The evening of Friday, Feb. 21, featured several teams on the periphery of the playoffs in both conferences.
The Charlotte Bobcats, Detroit Pistons and Atlanta Hawks are all vying for the last two spots in the Eastern Conference. Detroit sent the scuffling Hawks to their eighth loss in a row, while the Bobcats held off the New Orleans Pelicans thanks to their big man, Al Jefferson.
In the West, the ninth-place Memphis Grizzlies tangled with their old postseason nemesis, the Los Angeles Clippers. The eighth-place Dallas Mavericks did their best to keep pace against the lowly Philadelphia 76ers.
The Phoenix Suns added to their already impressive resume on Friday night with a 106-85 win over the San Antonio Spurs. Phoenix dropped the hammer on the defending Western Conference champs with a 28-12 second quarter, and didn't look back.
Five players (Channing Frye, Gerald Green, Ish Smith, Markieff Morris and Marcus Morris) scored at least 13 points in the Suns' incredibly balanced offense.
After the game, it was Smith who perfectly summed up Phoenix's philosophy, courtesy of a quote from the film Talladega Nights.
Per the Suns' official Twitter account, Smith said, "I'm like Ricky Bobby. I just wanna go fast."
Indeed, the Suns are usually going fast. Per Basketball-Reference, they rank sixth in the league in pace. And they certainly ran the Spurs off the court on Friday.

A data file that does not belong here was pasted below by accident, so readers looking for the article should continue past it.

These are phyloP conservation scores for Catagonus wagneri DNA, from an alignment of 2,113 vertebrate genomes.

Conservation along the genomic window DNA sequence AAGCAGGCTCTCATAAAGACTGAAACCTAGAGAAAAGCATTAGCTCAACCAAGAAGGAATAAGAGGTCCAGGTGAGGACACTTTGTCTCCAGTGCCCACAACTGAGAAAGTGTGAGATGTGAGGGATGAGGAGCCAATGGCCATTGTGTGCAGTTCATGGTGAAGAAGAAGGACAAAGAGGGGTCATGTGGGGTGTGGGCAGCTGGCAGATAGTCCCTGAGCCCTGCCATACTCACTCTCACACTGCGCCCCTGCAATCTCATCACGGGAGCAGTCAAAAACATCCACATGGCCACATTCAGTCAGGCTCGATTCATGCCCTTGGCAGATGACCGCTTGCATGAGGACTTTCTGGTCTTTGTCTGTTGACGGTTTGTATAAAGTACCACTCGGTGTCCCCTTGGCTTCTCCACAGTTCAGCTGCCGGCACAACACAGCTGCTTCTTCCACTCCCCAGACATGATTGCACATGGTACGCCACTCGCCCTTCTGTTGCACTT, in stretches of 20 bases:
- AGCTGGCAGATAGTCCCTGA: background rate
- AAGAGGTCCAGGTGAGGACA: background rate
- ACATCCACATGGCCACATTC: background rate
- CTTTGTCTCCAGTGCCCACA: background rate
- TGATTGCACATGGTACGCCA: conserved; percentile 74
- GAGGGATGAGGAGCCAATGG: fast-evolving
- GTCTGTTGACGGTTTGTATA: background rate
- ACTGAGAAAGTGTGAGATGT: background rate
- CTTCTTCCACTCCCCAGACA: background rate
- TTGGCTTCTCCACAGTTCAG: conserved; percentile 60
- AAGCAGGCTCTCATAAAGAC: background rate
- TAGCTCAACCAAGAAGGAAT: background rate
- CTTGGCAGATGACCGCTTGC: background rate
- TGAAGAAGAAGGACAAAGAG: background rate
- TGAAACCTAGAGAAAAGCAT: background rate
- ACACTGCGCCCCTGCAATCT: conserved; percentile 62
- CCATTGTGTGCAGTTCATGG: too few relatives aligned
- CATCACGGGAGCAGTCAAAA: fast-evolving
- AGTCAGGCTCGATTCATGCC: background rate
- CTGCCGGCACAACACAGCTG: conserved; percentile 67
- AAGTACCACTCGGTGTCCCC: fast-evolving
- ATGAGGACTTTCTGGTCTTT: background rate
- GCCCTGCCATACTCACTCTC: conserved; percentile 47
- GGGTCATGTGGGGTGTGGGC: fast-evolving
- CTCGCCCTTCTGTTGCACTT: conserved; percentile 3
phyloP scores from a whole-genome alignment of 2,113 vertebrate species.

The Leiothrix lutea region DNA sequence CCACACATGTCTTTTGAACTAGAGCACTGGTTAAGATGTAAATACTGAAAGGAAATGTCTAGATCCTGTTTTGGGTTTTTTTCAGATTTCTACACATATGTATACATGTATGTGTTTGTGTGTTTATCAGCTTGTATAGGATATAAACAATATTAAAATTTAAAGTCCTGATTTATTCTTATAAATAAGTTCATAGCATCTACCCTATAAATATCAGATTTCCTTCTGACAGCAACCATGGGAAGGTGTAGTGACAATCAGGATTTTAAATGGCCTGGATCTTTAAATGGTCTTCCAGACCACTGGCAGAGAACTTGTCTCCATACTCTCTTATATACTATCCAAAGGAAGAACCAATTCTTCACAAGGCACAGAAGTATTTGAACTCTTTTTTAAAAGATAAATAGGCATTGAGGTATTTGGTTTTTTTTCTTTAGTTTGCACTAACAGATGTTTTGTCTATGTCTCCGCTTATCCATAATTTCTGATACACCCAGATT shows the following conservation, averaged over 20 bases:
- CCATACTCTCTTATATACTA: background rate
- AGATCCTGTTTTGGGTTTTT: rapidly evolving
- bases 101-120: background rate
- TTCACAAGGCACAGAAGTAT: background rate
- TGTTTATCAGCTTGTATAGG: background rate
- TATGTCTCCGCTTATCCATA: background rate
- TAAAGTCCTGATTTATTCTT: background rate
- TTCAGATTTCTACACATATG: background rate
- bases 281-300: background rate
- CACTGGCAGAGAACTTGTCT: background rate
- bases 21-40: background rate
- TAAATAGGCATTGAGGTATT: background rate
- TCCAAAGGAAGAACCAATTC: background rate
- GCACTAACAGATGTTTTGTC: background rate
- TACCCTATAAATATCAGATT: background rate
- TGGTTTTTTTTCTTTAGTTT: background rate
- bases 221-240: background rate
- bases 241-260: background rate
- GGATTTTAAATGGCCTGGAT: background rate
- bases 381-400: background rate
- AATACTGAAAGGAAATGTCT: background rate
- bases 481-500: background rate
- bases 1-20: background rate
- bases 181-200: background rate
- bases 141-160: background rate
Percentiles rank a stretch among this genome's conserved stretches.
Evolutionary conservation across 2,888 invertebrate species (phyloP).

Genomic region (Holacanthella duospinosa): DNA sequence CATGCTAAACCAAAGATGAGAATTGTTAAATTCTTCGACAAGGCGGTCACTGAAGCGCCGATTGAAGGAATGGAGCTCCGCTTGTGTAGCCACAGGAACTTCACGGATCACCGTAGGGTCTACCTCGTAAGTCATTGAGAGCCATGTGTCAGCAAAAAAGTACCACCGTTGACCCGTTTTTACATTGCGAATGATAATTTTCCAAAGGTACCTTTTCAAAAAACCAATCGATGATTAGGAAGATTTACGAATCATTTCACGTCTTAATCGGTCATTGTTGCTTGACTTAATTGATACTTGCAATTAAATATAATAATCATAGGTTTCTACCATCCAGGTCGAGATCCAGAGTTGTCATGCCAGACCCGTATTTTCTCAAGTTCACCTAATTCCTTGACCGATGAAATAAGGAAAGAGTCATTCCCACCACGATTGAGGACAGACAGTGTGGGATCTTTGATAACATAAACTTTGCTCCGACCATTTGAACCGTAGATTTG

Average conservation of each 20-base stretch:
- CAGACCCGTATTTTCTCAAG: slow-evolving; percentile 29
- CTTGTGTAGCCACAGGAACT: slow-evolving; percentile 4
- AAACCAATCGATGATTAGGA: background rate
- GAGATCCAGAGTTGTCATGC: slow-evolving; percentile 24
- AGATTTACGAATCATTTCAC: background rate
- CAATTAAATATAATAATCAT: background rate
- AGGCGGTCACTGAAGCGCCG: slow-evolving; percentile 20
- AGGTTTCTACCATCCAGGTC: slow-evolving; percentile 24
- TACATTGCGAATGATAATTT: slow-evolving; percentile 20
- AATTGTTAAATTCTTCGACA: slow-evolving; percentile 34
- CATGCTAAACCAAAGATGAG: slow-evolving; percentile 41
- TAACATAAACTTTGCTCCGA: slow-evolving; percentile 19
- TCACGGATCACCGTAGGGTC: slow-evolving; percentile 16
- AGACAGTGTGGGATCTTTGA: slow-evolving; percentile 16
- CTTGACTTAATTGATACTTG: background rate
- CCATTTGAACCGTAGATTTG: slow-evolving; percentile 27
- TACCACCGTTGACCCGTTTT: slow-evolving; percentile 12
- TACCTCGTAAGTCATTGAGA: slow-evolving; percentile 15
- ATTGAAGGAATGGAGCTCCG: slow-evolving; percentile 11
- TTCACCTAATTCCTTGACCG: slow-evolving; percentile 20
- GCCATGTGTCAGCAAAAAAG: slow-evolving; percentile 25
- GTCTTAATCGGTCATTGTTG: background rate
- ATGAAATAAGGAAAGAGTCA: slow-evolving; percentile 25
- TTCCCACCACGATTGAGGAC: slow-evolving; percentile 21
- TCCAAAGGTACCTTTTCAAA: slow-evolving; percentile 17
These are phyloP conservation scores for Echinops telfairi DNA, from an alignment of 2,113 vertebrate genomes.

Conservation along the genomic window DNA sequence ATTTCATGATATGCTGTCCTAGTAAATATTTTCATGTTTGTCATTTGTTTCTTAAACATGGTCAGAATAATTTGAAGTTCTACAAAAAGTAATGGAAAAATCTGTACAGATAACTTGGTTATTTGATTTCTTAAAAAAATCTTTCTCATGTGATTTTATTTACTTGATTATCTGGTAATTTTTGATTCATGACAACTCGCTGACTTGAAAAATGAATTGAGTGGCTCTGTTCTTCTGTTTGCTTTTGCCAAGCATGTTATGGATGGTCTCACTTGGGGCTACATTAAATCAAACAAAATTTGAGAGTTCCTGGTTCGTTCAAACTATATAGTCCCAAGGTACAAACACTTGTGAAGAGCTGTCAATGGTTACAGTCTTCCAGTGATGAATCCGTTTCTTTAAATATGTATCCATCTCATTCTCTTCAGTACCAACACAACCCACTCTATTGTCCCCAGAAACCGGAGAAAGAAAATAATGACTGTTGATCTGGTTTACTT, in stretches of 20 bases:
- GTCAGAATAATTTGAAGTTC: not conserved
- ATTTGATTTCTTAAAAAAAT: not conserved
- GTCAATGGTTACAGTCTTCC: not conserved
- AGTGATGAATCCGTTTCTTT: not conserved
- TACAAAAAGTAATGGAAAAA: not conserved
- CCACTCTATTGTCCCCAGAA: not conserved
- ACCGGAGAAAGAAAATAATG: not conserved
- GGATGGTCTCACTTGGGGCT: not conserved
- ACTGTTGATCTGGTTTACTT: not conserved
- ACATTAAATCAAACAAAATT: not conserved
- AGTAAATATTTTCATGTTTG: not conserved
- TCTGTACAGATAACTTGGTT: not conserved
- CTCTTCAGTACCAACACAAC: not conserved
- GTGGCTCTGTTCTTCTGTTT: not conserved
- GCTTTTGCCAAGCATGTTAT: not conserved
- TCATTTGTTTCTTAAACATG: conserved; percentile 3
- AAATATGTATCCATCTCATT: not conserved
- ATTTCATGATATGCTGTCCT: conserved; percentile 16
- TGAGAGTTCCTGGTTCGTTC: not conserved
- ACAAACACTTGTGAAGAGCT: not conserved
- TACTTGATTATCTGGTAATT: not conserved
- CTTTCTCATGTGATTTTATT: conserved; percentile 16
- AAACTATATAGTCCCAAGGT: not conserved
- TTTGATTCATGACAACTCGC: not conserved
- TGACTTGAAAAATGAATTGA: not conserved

Give the New York Knicks this much: At least they are consistent.
The Knicks lost in double-overtime to the 16-40 Orlando Magic, the third-worst team in the league by record. They've also lost to the Milwaukee Bucks (worst record), Philadelphia 76ers (second-worst) and Sacramento Kings (fourth-worst, tied with the Los Angeles Lakers).
The 129-121 loss featured some terrible defense, botched two-for-one possessions at the end of quarters (which coach Mike Woodson wasn't even aware of, per The Wall Street Journal's Chris Herring), and Tyson Chandler knocking his own dunk out of the hoop with his head. In other words, it was a pretty typical Friday night in Knicks land.
The loss dropped New York 4.5 games behind the Charlotte Bobcats for the final playoff spot in the Eastern Conference. They're not going to the postseason this year, and they don't deserve to.
For much of the 2013-14 season, the Atlanta Hawks were one of only three teams in the Eastern Conference with a winning record. Now, they might not even make the playoffs.
The Hawks' slide into oblivion continued on Friday night with a 115-107 loss to the Detroit Pistons. Atlanta held an 11-point lead at halftime, but crumbled in the third quarter.
Not only was the loss Atlanta's eighth in a row, it dropped them percentage points behind the Charlotte Bobcats and into the eighth and final playoff spot in the East. Detroit is now 2.5 games behind. That is the margin between the Hawks and elimination.
The Hawks weren't likely to make much noise in the postseason after center Al Horford was lost for the season, but this team is still too talented to wash out of the playoffs completely. This is a team in need of a wake-up call.
The Charlotte Bobcats needed a victory to keep the Pistons at bay in the Easter Conference playoff race, so they did what they usually do: They gave the ball to center Al Jefferson.
And the big man delivered once again. Jefferson scored 33 points and grabbed 10 rebounds as the Bobcats held off the New Orleans Pelicans, 90-87.